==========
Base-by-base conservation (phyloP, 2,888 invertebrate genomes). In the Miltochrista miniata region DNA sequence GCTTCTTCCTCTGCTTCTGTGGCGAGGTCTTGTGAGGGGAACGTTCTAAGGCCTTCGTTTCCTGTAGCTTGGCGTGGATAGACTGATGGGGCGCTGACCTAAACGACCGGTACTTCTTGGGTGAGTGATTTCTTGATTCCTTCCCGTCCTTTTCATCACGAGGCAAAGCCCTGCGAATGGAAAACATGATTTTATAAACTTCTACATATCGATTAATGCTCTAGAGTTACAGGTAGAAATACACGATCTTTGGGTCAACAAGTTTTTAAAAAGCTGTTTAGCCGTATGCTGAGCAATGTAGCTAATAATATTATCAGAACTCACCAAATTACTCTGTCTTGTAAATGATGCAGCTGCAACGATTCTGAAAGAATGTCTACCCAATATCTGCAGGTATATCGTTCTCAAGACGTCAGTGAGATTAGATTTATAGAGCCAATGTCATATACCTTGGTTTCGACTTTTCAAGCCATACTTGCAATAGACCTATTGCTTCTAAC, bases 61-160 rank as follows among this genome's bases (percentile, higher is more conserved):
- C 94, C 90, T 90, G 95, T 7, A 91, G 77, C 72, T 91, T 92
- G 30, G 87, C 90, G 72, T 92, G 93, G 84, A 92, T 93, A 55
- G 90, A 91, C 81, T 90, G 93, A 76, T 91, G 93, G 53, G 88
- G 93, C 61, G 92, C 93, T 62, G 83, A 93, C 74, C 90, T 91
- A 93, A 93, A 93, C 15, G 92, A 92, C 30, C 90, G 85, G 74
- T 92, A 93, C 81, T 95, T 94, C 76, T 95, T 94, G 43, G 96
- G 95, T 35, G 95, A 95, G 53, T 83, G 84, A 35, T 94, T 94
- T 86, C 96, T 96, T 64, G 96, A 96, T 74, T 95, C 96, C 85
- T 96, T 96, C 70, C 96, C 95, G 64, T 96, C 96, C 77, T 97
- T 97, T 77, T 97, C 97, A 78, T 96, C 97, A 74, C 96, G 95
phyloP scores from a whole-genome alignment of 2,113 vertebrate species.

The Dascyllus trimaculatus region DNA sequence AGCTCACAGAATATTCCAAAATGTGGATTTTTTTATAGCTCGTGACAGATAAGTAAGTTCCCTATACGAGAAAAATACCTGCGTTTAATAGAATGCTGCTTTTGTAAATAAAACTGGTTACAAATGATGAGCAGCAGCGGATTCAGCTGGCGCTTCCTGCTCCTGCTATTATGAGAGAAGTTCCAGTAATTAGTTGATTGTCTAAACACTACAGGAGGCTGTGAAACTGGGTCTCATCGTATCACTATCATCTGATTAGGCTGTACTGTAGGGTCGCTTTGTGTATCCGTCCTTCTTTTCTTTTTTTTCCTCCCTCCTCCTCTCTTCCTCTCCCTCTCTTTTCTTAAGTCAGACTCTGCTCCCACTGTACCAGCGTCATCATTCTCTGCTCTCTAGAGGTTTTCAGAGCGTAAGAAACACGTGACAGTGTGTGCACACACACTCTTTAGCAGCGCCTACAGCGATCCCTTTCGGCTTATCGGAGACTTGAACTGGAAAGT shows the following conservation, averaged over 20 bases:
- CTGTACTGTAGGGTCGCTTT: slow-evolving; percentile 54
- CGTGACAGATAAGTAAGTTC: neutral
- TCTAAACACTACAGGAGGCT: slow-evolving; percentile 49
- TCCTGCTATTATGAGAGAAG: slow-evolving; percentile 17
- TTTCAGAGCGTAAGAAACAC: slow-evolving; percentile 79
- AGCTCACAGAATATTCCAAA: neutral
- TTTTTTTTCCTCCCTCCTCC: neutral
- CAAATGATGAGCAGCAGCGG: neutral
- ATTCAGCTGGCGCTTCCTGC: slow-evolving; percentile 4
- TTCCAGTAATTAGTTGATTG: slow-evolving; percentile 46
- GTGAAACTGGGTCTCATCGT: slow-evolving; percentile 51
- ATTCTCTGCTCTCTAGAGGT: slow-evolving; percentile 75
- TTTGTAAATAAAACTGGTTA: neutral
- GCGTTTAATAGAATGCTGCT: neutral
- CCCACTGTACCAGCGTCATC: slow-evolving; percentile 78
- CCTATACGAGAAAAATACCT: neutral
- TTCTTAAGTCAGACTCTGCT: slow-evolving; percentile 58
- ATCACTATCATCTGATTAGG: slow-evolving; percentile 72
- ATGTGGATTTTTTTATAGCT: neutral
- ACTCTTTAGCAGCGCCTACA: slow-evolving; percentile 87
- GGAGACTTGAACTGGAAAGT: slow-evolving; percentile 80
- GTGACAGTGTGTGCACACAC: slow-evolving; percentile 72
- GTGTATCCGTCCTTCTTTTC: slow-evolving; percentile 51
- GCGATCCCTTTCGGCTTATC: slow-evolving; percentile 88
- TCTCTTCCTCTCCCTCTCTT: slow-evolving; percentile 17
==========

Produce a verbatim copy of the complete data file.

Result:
Base-by-base conservation (phyloP, 2,888 invertebrate genomes). In the Miltochrista miniata region DNA sequence GCTTCTTCCTCTGCTTCTGTGGCGAGGTCTTGTGAGGGGAACGTTCTAAGGCCTTCGTTTCCTGTAGCTTGGCGTGGATAGACTGATGGGGCGCTGACCTAAACGACCGGTACTTCTTGGGTGAGTGATTTCTTGATTCCTTCCCGTCCTTTTCATCACGAGGCAAAGCCCTGCGAATGGAAAACATGATTTTATAAACTTCTACATATCGATTAATGCTCTAGAGTTACAGGTAGAAATACACGATCTTTGGGTCAACAAGTTTTTAAAAAGCTGTTTAGCCGTATGCTGAGCAATGTAGCTAATAATATTATCAGAACTCACCAAATTACTCTGTCTTGTAAATGATGCAGCTGCAACGATTCTGAAAGAATGTCTACCCAATATCTGCAGGTATATCGTTCTCAAGACGTCAGTGAGATTAGATTTATAGAGCCAATGTCATATACCTTGGTTTCGACTTTTCAAGCCATACTTGCAATAGACCTATTGCTTCTAAC, bases 61-160 rank as follows among this genome's bases (percentile, higher is more conserved):
- C 94, C 90, T 90, G 95, T 7, A 91, G 77, C 72, T 91, T 92
- G 30, G 87, C 90, G 72, T 92, G 93, G 84, A 92, T 93, A 55
- G 90, A 91, C 81, T 90, G 93, A 76, T 91, G 93, G 53, G 88
- G 93, C 61, G 92, C 93, T 62, G 83, A 93, C 74, C 90, T 91
- A 93, A 93, A 93, C 15, G 92, A 92, C 30, C 90, G 85, G 74
- T 92, A 93, C 81, T 95, T 94, C 76, T 95, T 94, G 43, G 96
- G 95, T 35, G 95, A 95, G 53, T 83, G 84, A 35, T 94, T 94
- T 86, C 96, T 96, T 64, G 96, A 96, T 74, T 95, C 96, C 85
- T 96, T 96, C 70, C 96, C 95, G 64, T 96, C 96, C 77, T 97
- T 97, T 77, T 97, C 97, A 78, T 96, C 97, A 74, C 96, G 95
phyloP scores from a whole-genome alignment of 2,113 vertebrate species.

The Dascyllus trimaculatus region DNA sequence AGCTCACAGAATATTCCAAAATGTGGATTTTTTTATAGCTCGTGACAGATAAGTAAGTTCCCTATACGAGAAAAATACCTGCGTTTAATAGAATGCTGCTTTTGTAAATAAAACTGGTTACAAATGATGAGCAGCAGCGGATTCAGCTGGCGCTTCCTGCTCCTGCTATTATGAGAGAAGTTCCAGTAATTAGTTGATTGTCTAAACACTACAGGAGGCTGTGAAACTGGGTCTCATCGTATCACTATCATCTGATTAGGCTGTACTGTAGGGTCGCTTTGTGTATCCGTCCTTCTTTTCTTTTTTTTCCTCCCTCCTCCTCTCTTCCTCTCCCTCTCTTTTCTTAAGTCAGACTCTGCTCCCACTGTACCAGCGTCATCATTCTCTGCTCTCTAGAGGTTTTCAGAGCGTAAGAAACACGTGACAGTGTGTGCACACACACTCTTTAGCAGCGCCTACAGCGATCCCTTTCGGCTTATCGGAGACTTGAACTGGAAAGT shows the following conservation, averaged over 20 bases:
- CTGTACTGTAGGGTCGCTTT: slow-evolving; percentile 54
- CGTGACAGATAAGTAAGTTC: neutral
- TCTAAACACTACAGGAGGCT: slow-evolving; percentile 49
- TCCTGCTATTATGAGAGAAG: slow-evolving; percentile 17
- TTTCAGAGCGTAAGAAACAC: slow-evolving; percentile 79
- AGCTCACAGAATATTCCAAA: neutral
- TTTTTTTTCCTCCCTCCTCC: neutral
- CAAATGATGAGCAGCAGCGG: neutral
- ATTCAGCTGGCGCTTCCTGC: slow-evolving; percentile 4
- TTCCAGTAATTAGTTGATTG: slow-evolving; percentile 46
- GTGAAACTGGGTCTCATCGT: slow-evolving; percentile 51
- ATTCTCTGCTCTCTAGAGGT: slow-evolving; percentile 75
- TTTGTAAATAAAACTGGTTA: neutral
- GCGTTTAATAGAATGCTGCT: neutral
- CCCACTGTACCAGCGTCATC: slow-evolving; percentile 78
- CCTATACGAGAAAAATACCT: neutral
- TTCTTAAGTCAGACTCTGCT: slow-evolving; percentile 58
- ATCACTATCATCTGATTAGG: slow-evolving; percentile 72
- ATGTGGATTTTTTTATAGCT: neutral
- ACTCTTTAGCAGCGCCTACA: slow-evolving; percentile 87
- GGAGACTTGAACTGGAAAGT: slow-evolving; percentile 80
- GTGACAGTGTGTGCACACAC: slow-evolving; percentile 72
- GTGTATCCGTCCTTCTTTTC: slow-evolving; percentile 51
- GCGATCCCTTTCGGCTTATC: slow-evolving; percentile 88
- TCTCTTCCTCTCCCTCTCTT: slow-evolving; percentile 17